Drug Policy Australia is a public health NGO primarily concerned with promoting new approaches to minimise the health risks and other harms caused by the use of both licit and illicit Drugs which affects the wellbeing of all Australians.
"We believe that legally enforced abstinence is unrealistic and counter-productive in modern Australia which has one of the highest per capita consumption rates of illicit drugs in the western world."
According to the 2013 National Drug Strategy Household Survey published by the Australian Government's Institute of Health and Welfare, 3 million Australians aged over 14 used illicit drugs within the preceding 12-months. It is estimated that Australians spend over $7 billion a year on illicit recreational drugs.
Evidence is growing that pill testing encourages young people to reconsider their drug use — and new forms of testing can provide even more benefits.
In 2014, I wrote an article outlining six reasons why Australia should pilot pill testing. Those reasons included:
- strong public support for such measures, including among young people
- evidence of impact on the black market
- impact on consumption choices in a less harmful direction
- potential to be used for early warning systems
- opportunity to provide education, information and support to people who may be at risk of harm
- data opportunities for improved understanding of the drug market
Four years on, those six reasons still hold today. In fact, we now have stronger evidence regarding the positive impacts of pill testing on young people's drug consumption behaviour. In a study from the UK published just before Christmas, 20% of service users disposed of substances when the drug testing service revealed the substance to be other than what had been intended to be purchased. A further two-thirds of UK festival goers whose samples did not match their intended purchase disposed of further substances (Measham, 2018). This is the clearest evidence we have of behaviour change as a result of pill testing services at festivals. There is no reason to suspect that Australian festival goers are significantly different from UK festival goers.Read more >>
People can test their drugs at home
This has led to a flurry of calls for governments to introduce pill testing by specialists at festivals. What many people might not know is they can already legally purchase reagent test kits to test their drugs at home (although possession of the drugs is still illegal). So, do at-home test kits work?
What are reagents?
Read more >>
As another year ends, the Directors and I would like to thank you for your support in 2018 and wish you a happy Christmas.
It's been a huge year for drug policy reform in Australia and around the world.
Here are a few of the incremental but significant developments.
- Australia's second Safe Injecting facility opened in Melbourne;
- Australia's first pill testing trial went ahead in Canberra;
- 3 Australian Parliamentary Political parties now support Cannabis legalisation;
- Canada became the second country and first Commonwealth member to legalise adult use of Cannabis;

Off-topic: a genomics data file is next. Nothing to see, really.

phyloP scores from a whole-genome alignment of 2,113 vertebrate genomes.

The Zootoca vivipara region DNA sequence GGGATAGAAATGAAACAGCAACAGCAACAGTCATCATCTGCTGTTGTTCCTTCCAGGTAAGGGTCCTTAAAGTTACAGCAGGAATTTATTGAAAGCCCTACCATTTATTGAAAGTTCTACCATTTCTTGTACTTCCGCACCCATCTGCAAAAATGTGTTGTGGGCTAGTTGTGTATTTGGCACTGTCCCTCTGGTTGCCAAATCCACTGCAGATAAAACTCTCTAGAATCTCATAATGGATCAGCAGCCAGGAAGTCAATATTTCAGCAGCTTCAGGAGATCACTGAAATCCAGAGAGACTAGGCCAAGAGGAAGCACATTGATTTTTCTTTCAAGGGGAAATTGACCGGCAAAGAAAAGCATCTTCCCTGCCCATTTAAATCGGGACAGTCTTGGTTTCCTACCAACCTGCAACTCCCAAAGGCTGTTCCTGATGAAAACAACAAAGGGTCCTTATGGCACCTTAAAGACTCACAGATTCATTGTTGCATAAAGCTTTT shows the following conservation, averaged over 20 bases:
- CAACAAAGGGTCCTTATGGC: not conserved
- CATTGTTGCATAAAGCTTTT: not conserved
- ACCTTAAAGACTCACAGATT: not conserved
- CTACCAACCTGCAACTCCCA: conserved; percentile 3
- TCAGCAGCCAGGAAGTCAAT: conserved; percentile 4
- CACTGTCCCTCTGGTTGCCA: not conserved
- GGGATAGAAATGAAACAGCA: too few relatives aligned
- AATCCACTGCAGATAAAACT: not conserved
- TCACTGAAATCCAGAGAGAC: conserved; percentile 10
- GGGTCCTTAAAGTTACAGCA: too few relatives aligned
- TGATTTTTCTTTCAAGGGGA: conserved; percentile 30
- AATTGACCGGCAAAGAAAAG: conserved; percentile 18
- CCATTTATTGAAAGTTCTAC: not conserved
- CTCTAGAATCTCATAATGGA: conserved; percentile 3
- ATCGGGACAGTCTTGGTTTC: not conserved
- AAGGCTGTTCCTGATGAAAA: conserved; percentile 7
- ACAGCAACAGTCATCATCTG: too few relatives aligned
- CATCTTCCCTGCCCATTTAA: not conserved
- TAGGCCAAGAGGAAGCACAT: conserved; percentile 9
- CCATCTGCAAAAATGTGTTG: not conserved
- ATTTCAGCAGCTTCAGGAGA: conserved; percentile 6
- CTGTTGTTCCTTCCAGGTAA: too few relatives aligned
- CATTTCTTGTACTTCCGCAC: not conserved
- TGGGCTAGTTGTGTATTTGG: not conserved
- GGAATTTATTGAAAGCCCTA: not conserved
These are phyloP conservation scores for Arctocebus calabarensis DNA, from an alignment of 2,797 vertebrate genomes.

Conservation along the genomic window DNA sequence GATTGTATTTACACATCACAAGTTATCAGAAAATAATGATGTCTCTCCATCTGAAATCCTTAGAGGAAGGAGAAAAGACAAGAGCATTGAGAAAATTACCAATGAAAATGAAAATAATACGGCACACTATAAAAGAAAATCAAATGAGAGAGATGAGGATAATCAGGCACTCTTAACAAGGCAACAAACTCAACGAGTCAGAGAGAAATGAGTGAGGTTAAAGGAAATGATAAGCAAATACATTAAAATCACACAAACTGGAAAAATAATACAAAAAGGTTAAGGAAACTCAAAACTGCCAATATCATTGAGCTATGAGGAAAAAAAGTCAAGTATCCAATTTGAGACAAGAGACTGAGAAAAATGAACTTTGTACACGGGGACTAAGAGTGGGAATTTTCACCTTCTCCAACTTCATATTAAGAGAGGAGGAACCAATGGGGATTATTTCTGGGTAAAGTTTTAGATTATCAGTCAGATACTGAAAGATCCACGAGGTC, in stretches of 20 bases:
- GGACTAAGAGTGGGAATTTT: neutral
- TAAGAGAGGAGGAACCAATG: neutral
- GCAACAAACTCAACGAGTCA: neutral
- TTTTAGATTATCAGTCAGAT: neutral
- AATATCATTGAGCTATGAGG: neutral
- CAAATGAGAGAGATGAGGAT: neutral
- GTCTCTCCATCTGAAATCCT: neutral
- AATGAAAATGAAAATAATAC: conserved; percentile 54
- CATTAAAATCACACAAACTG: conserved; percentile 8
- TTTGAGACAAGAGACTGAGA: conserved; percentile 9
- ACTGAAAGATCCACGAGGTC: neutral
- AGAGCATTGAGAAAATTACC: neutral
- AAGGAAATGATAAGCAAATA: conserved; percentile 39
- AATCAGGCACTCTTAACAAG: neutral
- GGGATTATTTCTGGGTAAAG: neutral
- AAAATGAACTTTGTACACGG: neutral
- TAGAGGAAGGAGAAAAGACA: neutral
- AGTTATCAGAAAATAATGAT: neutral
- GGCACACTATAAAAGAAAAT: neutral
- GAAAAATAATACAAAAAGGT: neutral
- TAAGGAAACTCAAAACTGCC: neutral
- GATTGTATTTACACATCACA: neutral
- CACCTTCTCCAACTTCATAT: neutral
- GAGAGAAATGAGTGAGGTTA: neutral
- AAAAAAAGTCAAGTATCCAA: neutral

- NZ legalised the use of Medical Cannabis by creating a "Legal Defence" for using Herbal Cannabis for medical purposes. (compared to Australia where herbal medical cannabis users and suppliers are still prosecuted);
- Dr Andrew Katelaris was acquitted of drug supply charges for providing Cannabis oil on the grounds of "medical necessity";
- NZ government has agreed to a referendum on legalising Cannabis by 2020;
- Mexican and South African High courts have ruled that Cannabis prohibition is unconstitutional.
These are positive developments, but there is a lot of work to be done to reform Australia's counterproductive drug laws which is why we need your help.Read more >>
Five young Australians have died in the last 5 months taking illegal drugs at music festivals. In 2017 seven young Australians died of drug related causes at music events.
Would pill testing save lives or as politicians tell us, just encourage young people to use drugs?
What do you think?Read more >>
Is it time to call a truce in the war on drugs? Dr James Freeman looks at the evidence; and the evidence shows prohibition has failed, and decriminalising drugs ought to save lives and deliver both social and economic benefit.
The recent tragic drug related deaths of two young festival goers has seen calls for drug testing to be made available at these events. In a conversation on Facebook, I expressed my doubts that festival drug testing would have any meaningful impact for a number of reasons, but essentially because of this single statistic from the ABS:Read more >>
Pill testing, or drug checking as it’s known in Europe, provides feedback to users on the content of illegal drugs, allowing them to make informed choices.
Taking illicit drugs, especially ecstasy, is not particularly unusual. A 2010 survey found more than 11% of 20- to 29-year-olds and 7% of 18- to 19-year-olds had taken the drug in the previous 12 months. According to annual research among 1,000 ecstasy users, 70% of these pills are taken at clubs, festivals and dance parties.Read more >>